His images are simple, beautiful, erotic and dramatic. They include symbols associated with the Muslim faith, but also seem very European in many respects. Perhaps unwittingly, Beenteha’s photography alludes to works like L’Erotisme, by the French anthropologist and philosopher Georges Bataille, which presents the sacred as inextricably related to the profane: not just for Muslim societies, but for all cultures in general. Bataille famously states: “The essence of morality is a questioning about morality and the decisive move of human life is to use ceaselessly all light to look for the origin of the opposition between good and evil.” It seems that is precisely what Beenteha’s artistic short film below underscores, in its mirroring and contrast between a universal modernity and Muslim tradition; between light and dark; between masculine and feminine; between tenderness and predation; between desire and contempt. You can view his photography and artistic films on the links below.

http://www.youtube.com/user/ClaudiaMoscovici#p/a/f/0/Mv3P-3kPfzo

Claudia Moscovici, postromanticism.com


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June 3, 2011 Posted by | Ayatollah Khomeini, Azar Nafisi, book review, book reviews, books, Claudia Moscovici, communism, communist Romania, controlling women's bodies, controlling women's sexuality, critiques of the veil, Iran, Islamic dress code, literary criticism, literature, Lolita, Majeed Benteeha, Majeed Benteeha photography, Nicolae Ceausescu, Photographer Majeed Beenteeha, photography, Reading Lolita in Tehran, Romania, Romanian orphanages, sensual photography, sociopath, sociopathy, Surrealism, the veil, Velvet Totalitarianism | , , , , , , , , , , , , , , , , , , , , , , , , , , , , , , , , , , , , , , , , | Comments Off on Unveiling the Veil in Contemporary Iranian Art and Literature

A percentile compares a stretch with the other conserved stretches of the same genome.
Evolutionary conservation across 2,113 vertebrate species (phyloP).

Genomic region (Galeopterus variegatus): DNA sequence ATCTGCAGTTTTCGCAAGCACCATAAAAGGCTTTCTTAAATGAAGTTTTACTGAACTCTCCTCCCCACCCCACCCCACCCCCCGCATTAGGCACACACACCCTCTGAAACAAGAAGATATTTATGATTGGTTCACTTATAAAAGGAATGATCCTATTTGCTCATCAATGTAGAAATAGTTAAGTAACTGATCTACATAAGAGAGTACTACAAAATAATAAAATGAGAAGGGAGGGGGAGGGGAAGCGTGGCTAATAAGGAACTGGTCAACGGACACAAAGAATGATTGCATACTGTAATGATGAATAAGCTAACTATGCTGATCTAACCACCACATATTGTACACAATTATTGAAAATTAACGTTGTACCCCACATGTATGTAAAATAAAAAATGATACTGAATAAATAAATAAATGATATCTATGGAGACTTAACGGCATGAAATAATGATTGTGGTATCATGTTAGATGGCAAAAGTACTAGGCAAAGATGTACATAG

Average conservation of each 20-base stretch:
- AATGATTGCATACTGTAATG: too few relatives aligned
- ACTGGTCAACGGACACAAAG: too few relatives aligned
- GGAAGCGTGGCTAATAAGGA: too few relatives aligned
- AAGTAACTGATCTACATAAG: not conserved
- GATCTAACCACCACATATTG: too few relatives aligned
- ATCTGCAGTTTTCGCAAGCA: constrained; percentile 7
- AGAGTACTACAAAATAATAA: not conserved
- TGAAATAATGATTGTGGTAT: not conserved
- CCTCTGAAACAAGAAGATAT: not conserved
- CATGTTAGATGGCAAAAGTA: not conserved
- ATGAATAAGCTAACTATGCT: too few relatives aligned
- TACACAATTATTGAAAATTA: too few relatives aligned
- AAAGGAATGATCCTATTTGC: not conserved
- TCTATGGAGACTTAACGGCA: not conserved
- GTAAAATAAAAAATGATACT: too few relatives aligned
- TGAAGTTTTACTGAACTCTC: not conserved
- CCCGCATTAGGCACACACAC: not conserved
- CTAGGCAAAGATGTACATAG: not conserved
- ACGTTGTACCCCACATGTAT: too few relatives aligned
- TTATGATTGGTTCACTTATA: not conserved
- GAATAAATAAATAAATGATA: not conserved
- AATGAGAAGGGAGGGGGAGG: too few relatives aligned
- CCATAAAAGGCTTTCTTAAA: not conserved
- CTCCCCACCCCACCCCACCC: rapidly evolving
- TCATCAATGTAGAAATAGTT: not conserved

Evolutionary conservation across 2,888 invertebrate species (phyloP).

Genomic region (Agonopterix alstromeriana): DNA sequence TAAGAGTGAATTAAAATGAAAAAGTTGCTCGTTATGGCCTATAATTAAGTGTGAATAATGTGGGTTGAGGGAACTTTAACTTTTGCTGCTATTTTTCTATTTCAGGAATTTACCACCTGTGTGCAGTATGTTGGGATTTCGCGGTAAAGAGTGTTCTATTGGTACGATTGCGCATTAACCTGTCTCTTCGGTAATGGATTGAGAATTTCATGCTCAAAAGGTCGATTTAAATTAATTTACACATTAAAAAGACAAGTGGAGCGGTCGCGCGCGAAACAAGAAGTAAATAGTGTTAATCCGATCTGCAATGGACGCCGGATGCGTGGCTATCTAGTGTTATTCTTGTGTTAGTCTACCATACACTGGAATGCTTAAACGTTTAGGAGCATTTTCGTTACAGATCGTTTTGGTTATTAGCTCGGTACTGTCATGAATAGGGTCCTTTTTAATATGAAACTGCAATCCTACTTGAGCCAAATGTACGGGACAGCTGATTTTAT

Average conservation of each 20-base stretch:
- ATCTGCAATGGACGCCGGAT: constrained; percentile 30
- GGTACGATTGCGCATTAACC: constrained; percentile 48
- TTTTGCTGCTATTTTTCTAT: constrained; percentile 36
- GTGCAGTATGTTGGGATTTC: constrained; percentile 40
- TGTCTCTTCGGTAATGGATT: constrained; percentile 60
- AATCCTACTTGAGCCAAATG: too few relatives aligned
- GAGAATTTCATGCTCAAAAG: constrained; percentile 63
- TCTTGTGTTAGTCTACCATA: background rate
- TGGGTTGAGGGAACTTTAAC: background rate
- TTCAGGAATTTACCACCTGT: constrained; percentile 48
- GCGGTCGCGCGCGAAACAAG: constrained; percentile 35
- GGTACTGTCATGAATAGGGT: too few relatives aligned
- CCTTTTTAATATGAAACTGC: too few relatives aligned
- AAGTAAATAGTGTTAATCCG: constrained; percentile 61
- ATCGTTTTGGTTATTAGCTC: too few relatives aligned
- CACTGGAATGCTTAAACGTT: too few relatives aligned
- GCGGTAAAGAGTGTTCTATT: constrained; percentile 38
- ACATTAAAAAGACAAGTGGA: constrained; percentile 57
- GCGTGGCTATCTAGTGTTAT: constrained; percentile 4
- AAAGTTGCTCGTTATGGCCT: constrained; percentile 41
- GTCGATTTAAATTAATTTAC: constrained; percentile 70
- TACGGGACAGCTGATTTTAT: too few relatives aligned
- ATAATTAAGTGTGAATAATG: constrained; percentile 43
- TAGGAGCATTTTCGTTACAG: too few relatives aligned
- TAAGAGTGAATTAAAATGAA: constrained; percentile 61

Levi Asher’s Why Ayn Rand Was Wrong: A Strong Case for a New Humanism

 

The name Ayn Rand is well-known in our culture largely for being unpopular, or, at best, popular with unpopular people. And yet, argues writer, philosopher and literary critic Levi Asher in his new book, Why Ayn Rand Is Wrong (And Why It Matters), her legacy is being short-changed. Not that Asher agrees with Rand’s defense of egoism. Yet he believes that her philosophical argument is important enough to be taken into account and given a proper refutation.